The Science Museum introduced a game in the Antenna Gallery to engage crowds of young people with the challenging topic of the science of pain. The science of pain isn’t an obvious starting point for an online game. But the Science Museum certainly has good form making tricky subject matter fun for all ages.
In this case study, Ben Templeton from Thought Den, describes how they developed the game with input from students to create a hugely popular interactive at the museum.
There was a very specific age-range for the project: teenagers in the KS3-4 bracket, around the age of 13. This did not preclude older or younger audience members, but the focus was clear. The game had to appeal to young minds, people who are easily distracted and have very high expectations of digital media.
- To appeal to a young audience
- To create something fun and engaging without being flippant
- To be distinctive, beautiful and addictive
- To support an understanding of current and future pain science
- To be designed for use in the gallery and also online
Thought Den created a quirky new game called OUCH
The process of creating the game
A key requirement was for the digital agency to collaborate with students from the Langley Academy throughout pre-production. The brief itself already had a number of the students’ ideas and suggestions. In our pitch, we refined the existing ideas, added our own to the pot, dug into the science content provided and finally mocked up a few visuals. Our collaboration with the staff and Langley students had a large influence on the project in terms of animation, weapons, bonuses and game mechanics.
Though a collection of half-formed ideas is an unusual starting point for us, it was refreshing to work with such a detailed brief.
The first phase of the project involved a three-pronged attack. Content, visuals and gameplay were all developed independently but concurrently due to the tight time frame of 10 weeks.
The creative team responded to the look and feel brief: fun but sophisticated. The game had to stand out in the gallery without clashing with the gallery design itself. We used colour sparingly and developed a cute human-like character for players to identify with.
At the heart of the game was the science of pain treatment. A crucial task was whittling this content into manageable chunks appropriate for game-like interactions. For example, the more aspirin you take the higher your tolerance. This translated to the game well, whereby the blast radius of your aspirin shrinks according to how much it is used.
Our key aim for gameplay and interaction was stickiness. Players want instant feedback. We call it the sheer pleasure of clicking buttons. Early gameplay prototypes were tested and rejected until we settled on something with the right balance of strategy and frantic clicking.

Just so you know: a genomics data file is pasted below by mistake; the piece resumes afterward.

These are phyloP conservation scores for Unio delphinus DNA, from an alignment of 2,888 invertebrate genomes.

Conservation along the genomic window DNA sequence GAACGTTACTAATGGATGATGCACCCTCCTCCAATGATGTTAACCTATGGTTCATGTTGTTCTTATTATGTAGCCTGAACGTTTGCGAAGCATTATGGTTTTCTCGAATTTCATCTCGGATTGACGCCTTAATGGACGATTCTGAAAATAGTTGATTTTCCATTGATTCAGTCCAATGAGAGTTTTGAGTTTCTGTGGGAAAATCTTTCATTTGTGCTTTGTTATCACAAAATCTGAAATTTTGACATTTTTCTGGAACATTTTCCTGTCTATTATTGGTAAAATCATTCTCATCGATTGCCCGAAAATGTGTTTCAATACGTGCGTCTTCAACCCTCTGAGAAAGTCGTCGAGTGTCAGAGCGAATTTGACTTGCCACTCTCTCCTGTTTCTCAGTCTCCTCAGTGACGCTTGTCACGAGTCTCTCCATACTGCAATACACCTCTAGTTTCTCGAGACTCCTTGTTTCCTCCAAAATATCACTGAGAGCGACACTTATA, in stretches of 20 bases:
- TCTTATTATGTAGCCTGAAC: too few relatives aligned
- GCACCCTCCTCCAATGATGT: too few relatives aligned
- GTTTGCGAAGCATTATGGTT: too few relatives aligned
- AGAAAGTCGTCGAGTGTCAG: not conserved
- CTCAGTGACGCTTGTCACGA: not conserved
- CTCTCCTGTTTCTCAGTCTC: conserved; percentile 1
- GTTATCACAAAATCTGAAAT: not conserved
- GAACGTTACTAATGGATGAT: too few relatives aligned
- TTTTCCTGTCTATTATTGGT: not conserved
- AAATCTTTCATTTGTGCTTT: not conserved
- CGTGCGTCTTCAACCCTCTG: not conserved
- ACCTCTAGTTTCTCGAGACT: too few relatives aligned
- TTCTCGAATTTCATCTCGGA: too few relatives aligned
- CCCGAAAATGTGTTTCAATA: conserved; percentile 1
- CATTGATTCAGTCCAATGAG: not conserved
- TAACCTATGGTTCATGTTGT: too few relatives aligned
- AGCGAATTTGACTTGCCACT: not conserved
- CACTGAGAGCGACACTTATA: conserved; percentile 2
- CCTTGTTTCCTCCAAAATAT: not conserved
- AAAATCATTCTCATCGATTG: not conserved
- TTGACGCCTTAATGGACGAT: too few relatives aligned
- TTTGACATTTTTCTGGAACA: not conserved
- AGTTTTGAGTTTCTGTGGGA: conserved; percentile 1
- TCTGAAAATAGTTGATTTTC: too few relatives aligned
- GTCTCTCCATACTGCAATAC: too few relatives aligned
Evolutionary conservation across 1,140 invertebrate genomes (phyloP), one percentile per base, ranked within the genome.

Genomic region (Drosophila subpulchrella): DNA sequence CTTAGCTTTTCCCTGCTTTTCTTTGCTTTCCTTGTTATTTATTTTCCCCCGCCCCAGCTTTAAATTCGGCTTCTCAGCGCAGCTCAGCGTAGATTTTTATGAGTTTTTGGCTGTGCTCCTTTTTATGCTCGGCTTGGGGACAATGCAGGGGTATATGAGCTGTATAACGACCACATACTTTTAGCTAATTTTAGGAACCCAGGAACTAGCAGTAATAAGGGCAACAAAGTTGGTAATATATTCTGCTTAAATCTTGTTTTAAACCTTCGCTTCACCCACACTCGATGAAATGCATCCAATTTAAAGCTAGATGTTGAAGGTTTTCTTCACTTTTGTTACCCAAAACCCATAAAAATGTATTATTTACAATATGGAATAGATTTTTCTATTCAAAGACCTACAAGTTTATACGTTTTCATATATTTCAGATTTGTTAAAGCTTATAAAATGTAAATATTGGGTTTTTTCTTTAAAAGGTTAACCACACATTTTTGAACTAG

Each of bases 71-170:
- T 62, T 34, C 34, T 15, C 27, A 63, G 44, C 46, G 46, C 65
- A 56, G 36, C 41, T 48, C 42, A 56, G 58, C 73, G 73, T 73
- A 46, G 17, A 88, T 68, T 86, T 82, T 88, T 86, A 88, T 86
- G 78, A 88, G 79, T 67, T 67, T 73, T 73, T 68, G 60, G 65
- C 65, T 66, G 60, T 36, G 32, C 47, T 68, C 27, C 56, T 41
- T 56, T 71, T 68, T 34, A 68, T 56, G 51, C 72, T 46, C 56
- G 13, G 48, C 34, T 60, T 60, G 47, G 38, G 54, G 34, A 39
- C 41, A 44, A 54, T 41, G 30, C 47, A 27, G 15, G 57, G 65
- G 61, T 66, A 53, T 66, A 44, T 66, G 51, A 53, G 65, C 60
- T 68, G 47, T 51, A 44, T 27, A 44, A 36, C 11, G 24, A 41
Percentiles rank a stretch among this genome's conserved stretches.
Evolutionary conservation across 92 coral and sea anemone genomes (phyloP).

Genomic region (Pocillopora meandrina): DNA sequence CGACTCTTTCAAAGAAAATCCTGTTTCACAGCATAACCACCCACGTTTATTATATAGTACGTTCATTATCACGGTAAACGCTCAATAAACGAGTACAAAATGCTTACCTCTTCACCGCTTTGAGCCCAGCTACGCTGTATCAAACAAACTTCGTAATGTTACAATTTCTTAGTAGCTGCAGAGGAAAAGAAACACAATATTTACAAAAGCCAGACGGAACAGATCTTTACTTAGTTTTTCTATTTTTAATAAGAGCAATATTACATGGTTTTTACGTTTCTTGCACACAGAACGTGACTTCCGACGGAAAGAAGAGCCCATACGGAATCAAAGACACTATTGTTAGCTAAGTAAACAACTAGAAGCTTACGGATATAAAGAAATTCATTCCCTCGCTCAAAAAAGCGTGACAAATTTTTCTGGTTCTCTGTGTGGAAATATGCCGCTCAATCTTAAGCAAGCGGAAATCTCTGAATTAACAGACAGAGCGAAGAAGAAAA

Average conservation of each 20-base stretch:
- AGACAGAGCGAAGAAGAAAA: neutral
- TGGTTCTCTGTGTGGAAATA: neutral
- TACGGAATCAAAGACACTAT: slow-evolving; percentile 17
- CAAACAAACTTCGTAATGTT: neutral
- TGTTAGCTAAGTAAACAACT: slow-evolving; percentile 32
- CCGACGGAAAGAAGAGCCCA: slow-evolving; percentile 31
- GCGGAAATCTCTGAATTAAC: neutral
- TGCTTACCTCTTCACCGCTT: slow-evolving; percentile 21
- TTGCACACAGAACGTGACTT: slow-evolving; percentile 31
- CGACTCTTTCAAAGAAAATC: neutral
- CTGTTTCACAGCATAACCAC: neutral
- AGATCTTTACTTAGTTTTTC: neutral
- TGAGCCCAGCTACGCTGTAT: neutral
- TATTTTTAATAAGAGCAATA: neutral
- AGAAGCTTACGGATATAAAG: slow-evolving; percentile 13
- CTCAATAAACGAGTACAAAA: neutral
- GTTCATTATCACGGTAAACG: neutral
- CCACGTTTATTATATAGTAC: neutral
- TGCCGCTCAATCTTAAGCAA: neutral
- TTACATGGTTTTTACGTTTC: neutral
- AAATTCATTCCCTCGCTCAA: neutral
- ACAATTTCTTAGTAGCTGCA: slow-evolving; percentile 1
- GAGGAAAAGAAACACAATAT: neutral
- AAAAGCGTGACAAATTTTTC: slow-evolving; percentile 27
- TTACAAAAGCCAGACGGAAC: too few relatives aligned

With content signed off, the gameplay could be finalised. Then the visual integration and level design occurred. We settled on four levels, ending in a high score table submission to encourage sharing and competitive spirit.
Before launch the game was tested on the gallery devices – iPad Minis – but they were old, tired machines that couldn’t support the rich visuals and animation. While the tech team panicked over optimisation, a clever project manager bought some new computers with the contingency budget. The games now run perfectly.
The online version was deployed at the same time and is still available to play at www.sciencemuseum.org.uk/ouch
In terms of playability, the results speak for themselves. We have observed dwell-times of over 15 minutes at the game terminals, with crowds of children queuing to play next. Players engage online for an average of more than five minutes, which is remarkable.
Through informal interviews players are obviously picking up the basic science behind pain treatment – pain signals move to the brain, traditional treatments intercept these signals, future treatments might come from unlikely sources such as spider venom…
The project was very stressful at times, due to the short time frame and high expectations, but ultimately everyone involved had the experience to pull it through.
Final thoughts / recommendations for other arts organisations
The relationship with the students during the development took some management and curation but working with the target audience from start to finish was informative and highly rewarding. If the 13 year olds are happy, we’ve done a good job!
The Science Museum has a lot of experience producing games and Jane Audus (a longstanding freelance producer for Science Museum) in particular knows the delicate art of mediating between content and creative teams. She strikes a fantastic balance between soft-touch management and laying the law down when it needs to be.| Published:2013